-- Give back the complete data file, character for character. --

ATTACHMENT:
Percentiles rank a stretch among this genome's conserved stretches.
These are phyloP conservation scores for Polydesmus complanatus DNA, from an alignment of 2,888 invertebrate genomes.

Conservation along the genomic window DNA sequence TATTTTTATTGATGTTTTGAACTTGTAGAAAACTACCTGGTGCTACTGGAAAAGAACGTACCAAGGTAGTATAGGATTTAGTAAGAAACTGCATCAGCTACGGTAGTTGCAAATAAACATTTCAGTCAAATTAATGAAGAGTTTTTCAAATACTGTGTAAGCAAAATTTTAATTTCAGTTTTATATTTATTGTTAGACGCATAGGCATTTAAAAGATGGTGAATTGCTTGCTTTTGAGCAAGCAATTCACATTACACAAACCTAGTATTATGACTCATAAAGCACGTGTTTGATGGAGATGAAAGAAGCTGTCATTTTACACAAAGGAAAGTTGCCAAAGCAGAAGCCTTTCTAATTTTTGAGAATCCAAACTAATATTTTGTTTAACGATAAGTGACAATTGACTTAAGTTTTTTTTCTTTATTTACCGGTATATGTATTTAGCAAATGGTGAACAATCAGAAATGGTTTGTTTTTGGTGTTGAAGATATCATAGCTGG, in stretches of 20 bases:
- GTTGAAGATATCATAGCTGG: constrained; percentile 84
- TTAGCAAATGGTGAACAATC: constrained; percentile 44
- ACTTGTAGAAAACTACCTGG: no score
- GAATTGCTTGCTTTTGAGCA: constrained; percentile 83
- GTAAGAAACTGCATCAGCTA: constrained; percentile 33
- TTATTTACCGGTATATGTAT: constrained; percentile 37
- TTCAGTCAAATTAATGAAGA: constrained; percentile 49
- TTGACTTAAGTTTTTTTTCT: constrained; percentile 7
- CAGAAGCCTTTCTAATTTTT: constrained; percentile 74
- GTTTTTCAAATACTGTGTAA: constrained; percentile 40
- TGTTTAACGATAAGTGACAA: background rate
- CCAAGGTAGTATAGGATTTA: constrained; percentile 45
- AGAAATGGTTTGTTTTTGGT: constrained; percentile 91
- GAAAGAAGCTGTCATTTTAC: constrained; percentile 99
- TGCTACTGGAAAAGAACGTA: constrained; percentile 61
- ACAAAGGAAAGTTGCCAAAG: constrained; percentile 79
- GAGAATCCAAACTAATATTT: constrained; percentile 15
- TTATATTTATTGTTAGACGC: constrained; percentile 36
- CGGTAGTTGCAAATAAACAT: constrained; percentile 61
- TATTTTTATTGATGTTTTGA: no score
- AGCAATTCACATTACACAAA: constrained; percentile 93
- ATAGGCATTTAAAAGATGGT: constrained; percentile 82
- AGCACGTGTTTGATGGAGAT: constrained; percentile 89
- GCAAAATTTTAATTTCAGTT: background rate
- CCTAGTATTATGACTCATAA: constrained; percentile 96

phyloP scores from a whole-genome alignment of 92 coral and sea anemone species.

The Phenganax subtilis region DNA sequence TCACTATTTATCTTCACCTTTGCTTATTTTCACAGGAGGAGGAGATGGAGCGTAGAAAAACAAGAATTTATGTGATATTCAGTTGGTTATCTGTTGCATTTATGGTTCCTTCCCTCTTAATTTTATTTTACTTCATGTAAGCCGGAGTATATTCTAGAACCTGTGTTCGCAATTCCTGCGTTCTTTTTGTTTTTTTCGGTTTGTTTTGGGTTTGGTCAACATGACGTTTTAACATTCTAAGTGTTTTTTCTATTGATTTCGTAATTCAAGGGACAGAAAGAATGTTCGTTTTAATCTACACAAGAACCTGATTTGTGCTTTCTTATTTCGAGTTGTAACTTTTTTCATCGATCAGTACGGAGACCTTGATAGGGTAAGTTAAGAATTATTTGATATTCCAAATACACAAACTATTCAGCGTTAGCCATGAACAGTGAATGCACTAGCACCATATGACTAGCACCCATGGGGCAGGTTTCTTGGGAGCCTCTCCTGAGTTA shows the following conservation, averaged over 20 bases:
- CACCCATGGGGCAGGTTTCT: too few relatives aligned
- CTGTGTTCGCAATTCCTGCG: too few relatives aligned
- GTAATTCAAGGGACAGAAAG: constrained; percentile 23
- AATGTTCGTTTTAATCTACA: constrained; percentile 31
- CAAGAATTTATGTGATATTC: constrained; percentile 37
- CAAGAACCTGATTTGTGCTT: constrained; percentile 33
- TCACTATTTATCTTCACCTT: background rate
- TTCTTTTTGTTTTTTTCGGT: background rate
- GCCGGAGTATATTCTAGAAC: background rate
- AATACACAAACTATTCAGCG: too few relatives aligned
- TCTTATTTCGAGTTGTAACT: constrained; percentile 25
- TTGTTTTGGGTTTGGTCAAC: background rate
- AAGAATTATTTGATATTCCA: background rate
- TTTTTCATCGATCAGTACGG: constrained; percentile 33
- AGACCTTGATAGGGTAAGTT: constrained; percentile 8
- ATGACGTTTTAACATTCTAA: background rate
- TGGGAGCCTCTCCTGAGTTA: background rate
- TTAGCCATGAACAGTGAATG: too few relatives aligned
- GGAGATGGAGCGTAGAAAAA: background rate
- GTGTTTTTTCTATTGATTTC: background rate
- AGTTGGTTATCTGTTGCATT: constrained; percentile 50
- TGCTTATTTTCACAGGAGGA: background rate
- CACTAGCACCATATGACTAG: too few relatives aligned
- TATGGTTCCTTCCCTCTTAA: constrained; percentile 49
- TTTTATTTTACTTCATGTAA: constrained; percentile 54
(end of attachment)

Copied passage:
Percentiles rank a stretch among this genome's conserved stretches.
These are phyloP conservation scores for Polydesmus complanatus DNA, from an alignment of 2,888 invertebrate genomes.

Conservation along the genomic window DNA sequence TATTTTTATTGATGTTTTGAACTTGTAGAAAACTACCTGGTGCTACTGGAAAAGAACGTACCAAGGTAGTATAGGATTTAGTAAGAAACTGCATCAGCTACGGTAGTTGCAAATAAACATTTCAGTCAAATTAATGAAGAGTTTTTCAAATACTGTGTAAGCAAAATTTTAATTTCAGTTTTATATTTATTGTTAGACGCATAGGCATTTAAAAGATGGTGAATTGCTTGCTTTTGAGCAAGCAATTCACATTACACAAACCTAGTATTATGACTCATAAAGCACGTGTTTGATGGAGATGAAAGAAGCTGTCATTTTACACAAAGGAAAGTTGCCAAAGCAGAAGCCTTTCTAATTTTTGAGAATCCAAACTAATATTTTGTTTAACGATAAGTGACAATTGACTTAAGTTTTTTTTCTTTATTTACCGGTATATGTATTTAGCAAATGGTGAACAATCAGAAATGGTTTGTTTTTGGTGTTGAAGATATCATAGCTGG, in stretches of 20 bases:
- GTTGAAGATATCATAGCTGG: constrained; percentile 84
- TTAGCAAATGGTGAACAATC: constrained; percentile 44
- ACTTGTAGAAAACTACCTGG: no score
- GAATTGCTTGCTTTTGAGCA: constrained; percentile 83
- GTAAGAAACTGCATCAGCTA: constrained; percentile 33
- TTATTTACCGGTATATGTAT: constrained; percentile 37
- TTCAGTCAAATTAATGAAGA: constrained; percentile 49
- TTGACTTAAGTTTTTTTTCT: constrained; percentile 7
- CAGAAGCCTTTCTAATTTTT: constrained; percentile 74
- GTTTTTCAAATACTGTGTAA: constrained; percentile 40
- TGTTTAACGATAAGTGACAA: background rate
- CCAAGGTAGTATAGGATTTA: constrained; percentile 45
- AGAAATGGTTTGTTTTTGGT: constrained; percentile 91
- GAAAGAAGCTGTCATTTTAC: constrained; percentile 99
- TGCTACTGGAAAAGAACGTA: constrained; percentile 61
- ACAAAGGAAAGTTGCCAAAG: constrained; percentile 79
- GAGAATCCAAACTAATATTT: constrained; percentile 15
- TTATATTTATTGTTAGACGC: constrained; percentile 36
- CGGTAGTTGCAAATAAACAT: constrained; percentile 61
- TATTTTTATTGATGTTTTGA: no score
- AGCAATTCACATTACACAAA: constrained; percentile 93
- ATAGGCATTTAAAAGATGGT: constrained; percentile 82
- AGCACGTGTTTGATGGAGAT: constrained; percentile 89
- GCAAAATTTTAATTTCAGTT: background rate
- CCTAGTATTATGACTCATAA: constrained; percentile 96

phyloP scores from a whole-genome alignment of 92 coral and sea anemone species.

The Phenganax subtilis region DNA sequence TCACTATTTATCTTCACCTTTGCTTATTTTCACAGGAGGAGGAGATGGAGCGTAGAAAAACAAGAATTTATGTGATATTCAGTTGGTTATCTGTTGCATTTATGGTTCCTTCCCTCTTAATTTTATTTTACTTCATGTAAGCCGGAGTATATTCTAGAACCTGTGTTCGCAATTCCTGCGTTCTTTTTGTTTTTTTCGGTTTGTTTTGGGTTTGGTCAACATGACGTTTTAACATTCTAAGTGTTTTTTCTATTGATTTCGTAATTCAAGGGACAGAAAGAATGTTCGTTTTAATCTACACAAGAACCTGATTTGTGCTTTCTTATTTCGAGTTGTAACTTTTTTCATCGATCAGTACGGAGACCTTGATAGGGTAAGTTAAGAATTATTTGATATTCCAAATACACAAACTATTCAGCGTTAGCCATGAACAGTGAATGCACTAGCACCATATGACTAGCACCCATGGGGCAGGTTTCTTGGGAGCCTCTCCTGAGTTA shows the following conservation, averaged over 20 bases:
- CACCCATGGGGCAGGTTTCT: too few relatives aligned
- CTGTGTTCGCAATTCCTGCG: too few relatives aligned
- GTAATTCAAGGGACAGAAAG: constrained; percentile 23
- AATGTTCGTTTTAATCTACA: constrained; percentile 31
- CAAGAATTTATGTGATATTC: constrained; percentile 37
- CAAGAACCTGATTTGTGCTT: constrained; percentile 33
- TCACTATTTATCTTCACCTT: background rate
- TTCTTTTTGTTTTTTTCGGT: background rate
- GCCGGAGTATATTCTAGAAC: background rate
- AATACACAAACTATTCAGCG: too few relatives aligned
- TCTTATTTCGAGTTGTAACT: constrained; percentile 25
- TTGTTTTGGGTTTGGTCAAC: background rate
- AAGAATTATTTGATATTCCA: background rate
- TTTTTCATCGATCAGTACGG: constrained; percentile 33
- AGACCTTGATAGGGTAAGTT: constrained; percentile 8
- ATGACGTTTTAACATTCTAA: background rate
- TGGGAGCCTCTCCTGAGTTA: background rate
- TTAGCCATGAACAGTGAATG: too few relatives aligned
- GGAGATGGAGCGTAGAAAAA: background rate
- GTGTTTTTTCTATTGATTTC: background rate
- AGTTGGTTATCTGTTGCATT: constrained; percentile 50
- TGCTTATTTTCACAGGAGGA: background rate
- CACTAGCACCATATGACTAG: too few relatives aligned
- TATGGTTCCTTCCCTCTTAA: constrained; percentile 49
- TTTTATTTTACTTCATGTAA: constrained; percentile 54